• Namely because I have switched the focus of my business and now need to get the word out to as many people as possible


  • Because I battle my own demons about worth and pricing

Do the daily tasks in the EBK really amount to much?  Couldn’t I just figure this stuff out on my own?

The daily tasks in the EBK amount to what you put into them.  I currently have 82 pages of notes I’ve typed for myself – notes of people, websites, and “things to do” that I have gleaned from the EBK.  Not all of the websites or people have “rocked my world,” but almost all have given me pause for thought (at the very least, I’ve learned who or what I don’t admire), and many have genuinely inspired or taught me something.  The “things to do” list continues to get longer and longer, but I’m chipping away at it as fast as I can.  Lastly, while I am smart enough to pick through the internet for information when I need it, Chris has done much of the “picking” for me, which has saved me time.

Is the EBK for everyone?


Why it works for me…

I admire Chris’ intelligence, experience and knowledge, and appreciate that he delivers his information in a generous, humble and respectful way.  I’ve been at this (business building) long enough to know that it won’t happen overnight, or even in a year.  Perhaps my overall “ah hah” moment in this course (one that I don’t always remember, though) is, as Charlie Gilkey wisely put…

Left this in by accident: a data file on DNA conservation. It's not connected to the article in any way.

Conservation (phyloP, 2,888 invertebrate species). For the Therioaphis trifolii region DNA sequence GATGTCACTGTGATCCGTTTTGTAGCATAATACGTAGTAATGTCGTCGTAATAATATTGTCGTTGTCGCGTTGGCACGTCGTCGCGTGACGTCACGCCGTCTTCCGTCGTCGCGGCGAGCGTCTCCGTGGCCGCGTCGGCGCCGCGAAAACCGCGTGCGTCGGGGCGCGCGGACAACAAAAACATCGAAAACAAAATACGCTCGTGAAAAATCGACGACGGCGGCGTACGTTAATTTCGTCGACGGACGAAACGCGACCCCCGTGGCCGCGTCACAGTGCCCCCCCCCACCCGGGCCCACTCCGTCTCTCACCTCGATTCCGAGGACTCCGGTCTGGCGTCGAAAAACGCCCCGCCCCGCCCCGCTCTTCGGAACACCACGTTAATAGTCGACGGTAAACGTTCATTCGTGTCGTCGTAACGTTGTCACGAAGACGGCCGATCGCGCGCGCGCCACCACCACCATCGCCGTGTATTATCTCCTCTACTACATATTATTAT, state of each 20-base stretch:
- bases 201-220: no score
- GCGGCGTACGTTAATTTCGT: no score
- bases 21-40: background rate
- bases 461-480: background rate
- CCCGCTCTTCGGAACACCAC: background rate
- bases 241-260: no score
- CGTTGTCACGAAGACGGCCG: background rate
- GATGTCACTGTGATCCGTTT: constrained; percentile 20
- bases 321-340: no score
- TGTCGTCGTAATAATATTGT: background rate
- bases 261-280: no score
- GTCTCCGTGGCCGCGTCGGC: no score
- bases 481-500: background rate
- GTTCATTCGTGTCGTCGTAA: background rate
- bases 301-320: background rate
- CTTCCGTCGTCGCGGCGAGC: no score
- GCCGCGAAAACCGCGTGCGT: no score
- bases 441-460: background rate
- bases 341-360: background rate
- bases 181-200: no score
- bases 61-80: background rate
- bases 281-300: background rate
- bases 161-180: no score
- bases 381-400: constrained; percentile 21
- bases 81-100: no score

Every moment counts for something. What it counts for is largely up to us.


  1. Brian says:

    Hi Joanna,
    Thanks for that very nice blog reply. I do appreciate your thoughts.
    Congratulations, too, on what you have accomplished since your involvement in the program. Hopefully you won’t mind the presumption from one who is aquatinted with you only from your blog: I suspect you would have accomplished these things on your own. The skill and thoughtfulness seem to be present already.
    I’ve participated in workshops and programs and have a fair library of business how-to’s and motivational books. It seems to me that the most help they bring is focus to their theme, and a sense that there are others who are experiencing the same challenges. Company is comforting, especially for lone designers like us!
    Endles examples of how business X made business decision Y have lost their appeal to me. Exactly how do I make my designs/story/marketing so compelling that retailers desire to put my designs in their store? It’s a tall order to expect, but I feel more in need with every program and book that misses the mark.
    Frankly, I have become convinced that no one really knows the answer to that question. You probably know (as I do) designers whose pieces are so beautiful, so sublime, that they should be heralded everywhere and entirely successful. The fact that they are not, and why they are not, probably holds more clues about what really works in our world. I’d have to say that celebrity, “me too”ism, trendiness and success are more sure elements than core values, uniqueness and selling propositions. It sounds cynical, and we can debate if it must it be so!
    This isn’t meant to be a rant (or please not a comment to your blog, forgive me, it’s just the way it’s possible to reply to you) If you feel like discussing what you see out there, I’d truly enjoy hearing it.